When I began my career in validation, I worked under the guidance and expertise of local and global validation experts. I was exposed to various laboratory systems, enterprise IT systems, scattered across the globe, varying in complexity and function. Back then, I didn’t directly rely on the guidance outlined in ISPE’s GAMP®4, as the company I worked for at the time had already integrated the guidelines and best practices from this document into a globally structured validation program, which was deployed and implemented through policies, standard operating procedures, and controlled templates. I fell in love with validation. I understood it well, and more importantly, I wanted to share it with others.
When GAMP®5, the 1st Edition was released in February 2008, I had no idea. I didn’t own a copy, nor was I a member of the ISPE global community. It was only later in my career did I get a chance to read GAMP®5, understand its importance, and use this document to sharpen my own skills as a professional consultant.
Fast forward 15 years later after its initial release, the 2nd Edition of GAMP®5 is now available. This article is tailored towards validation and quality professionals working in the GxP-regulated industry, who are interested in the evolution of this guidance document, and who would like to learn how this newly revised guide can help them with the computerized systems each of us are tasked to validate and maintain in a controlled state.
General Notes About GAMP®5 2nd Edition
First off, it is very important to note that GAMP®5 is not a regulation, and that following the ideas and guidance put forward in this document will not guarantee system compliance. I interpret this document as the minimum set of activities and actions that a GxP company should perform to increase their success factor when validating and managing a computerized system. Validation is really a practice of common sense and is not too complicated of an idea. Each company must create and maintain their own validation program, tailored for their own use, based on what the company does and what type of products and services they provide. A risk-based approach, a common term that is often misunderstood and misrepresented, simply means that validation is not meant to be applied to a system in broad strokes, but instead, used as a tool to identify where real focus of testing and documentation should be applied. Once a meaningful risk rating is applied to a part of a system that is being validated (or the whole system), based on risks to patient safety, product quality, and data integrity, the system can be validated based on this risk.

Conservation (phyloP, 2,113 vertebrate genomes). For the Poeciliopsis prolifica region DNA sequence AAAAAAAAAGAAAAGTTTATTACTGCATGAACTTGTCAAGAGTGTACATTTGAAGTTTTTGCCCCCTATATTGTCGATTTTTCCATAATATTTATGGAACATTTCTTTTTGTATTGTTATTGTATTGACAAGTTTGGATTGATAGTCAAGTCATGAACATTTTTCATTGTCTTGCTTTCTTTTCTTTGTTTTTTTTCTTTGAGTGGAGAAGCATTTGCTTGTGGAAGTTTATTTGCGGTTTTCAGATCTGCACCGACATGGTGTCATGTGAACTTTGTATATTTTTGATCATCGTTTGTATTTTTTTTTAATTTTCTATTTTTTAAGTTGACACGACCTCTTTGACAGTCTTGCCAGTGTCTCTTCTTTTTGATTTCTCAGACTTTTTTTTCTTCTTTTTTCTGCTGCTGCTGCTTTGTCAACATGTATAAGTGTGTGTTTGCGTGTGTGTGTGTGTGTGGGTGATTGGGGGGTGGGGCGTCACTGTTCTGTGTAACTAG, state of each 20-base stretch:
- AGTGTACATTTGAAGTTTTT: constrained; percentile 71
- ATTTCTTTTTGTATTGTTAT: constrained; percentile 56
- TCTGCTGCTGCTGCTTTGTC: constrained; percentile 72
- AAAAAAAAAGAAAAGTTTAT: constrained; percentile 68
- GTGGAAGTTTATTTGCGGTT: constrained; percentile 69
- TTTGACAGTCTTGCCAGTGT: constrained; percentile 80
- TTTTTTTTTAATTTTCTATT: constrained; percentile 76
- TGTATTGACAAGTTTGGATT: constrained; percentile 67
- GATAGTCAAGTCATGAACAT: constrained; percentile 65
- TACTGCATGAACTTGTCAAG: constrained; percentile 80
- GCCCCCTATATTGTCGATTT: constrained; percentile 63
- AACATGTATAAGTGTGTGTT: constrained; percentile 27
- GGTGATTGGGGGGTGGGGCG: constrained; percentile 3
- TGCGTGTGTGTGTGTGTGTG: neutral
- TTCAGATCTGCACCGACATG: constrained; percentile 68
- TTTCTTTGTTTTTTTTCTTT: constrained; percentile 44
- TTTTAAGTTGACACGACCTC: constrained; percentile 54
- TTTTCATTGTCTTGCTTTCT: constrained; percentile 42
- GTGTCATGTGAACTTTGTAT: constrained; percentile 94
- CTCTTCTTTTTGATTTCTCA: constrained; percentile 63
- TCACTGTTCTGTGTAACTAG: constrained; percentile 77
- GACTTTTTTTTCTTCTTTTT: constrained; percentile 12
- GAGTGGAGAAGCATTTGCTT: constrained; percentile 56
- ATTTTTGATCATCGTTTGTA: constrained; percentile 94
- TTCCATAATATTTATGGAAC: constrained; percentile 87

An advantage of implementing GAMP®5 in your company will be that in the GxP industry, common terminology is used and is understood. Most companies that I have worked for or with do not directly follow the guidance outlined in GAMP®5, but rather implement key concepts from the guidance into their existing processes and methodologies.
GAMP®5 Key Sections
Many sections of the new GAMP guide remain the same. The following sections are key sections that I refer to and reread often, and if one finds themselves limited in time, are sections that require special attention and should be well understood:
Section 2.2 – Key Terms
Section 3 – Life Cycle Approach
Section 6.2 – System-Specific Activities
Section 7.2 – Supplier Good Practices
Section 7.13 – System Support and Maintenance During Operations
Appendix M4 – Categories of Software and Hardware
Appendix M8 – Project Change and Configuration Management
GAMP®5 2nd Edition - What's New in This Version?
There is a lot of new content in the 2nd Edition, focusing on guidance surrounding new IT technologies such as cloud-based systems, artificial intelligence (AI)/machine learning (ML), newer software development methodologies, and a refocus on IT Infrastructure. The following sections have been added:
Appendix D8 – Agile
Appendix D9 – Software Tools
Appendix D10 – Distributed Ledger Systems (Blockchain)
Appendix D11 – Artificial Intelligence and Machine Learning (AI/ML)
Appendix M11 – IT Infrastructure
Appendix M12 – Critical Thinking
Although most sections have been updated, the following sections contains significant changes:
Appendix D1 – Specifying Requirements
Appendix S2 – Electronic Production Records
The following sections have been removed:
Appendix D2 – Functional Specifications
Appendix O7 – Repair Activity
Appendix S5 – Managing Quality within an Outsources IS/IT Environment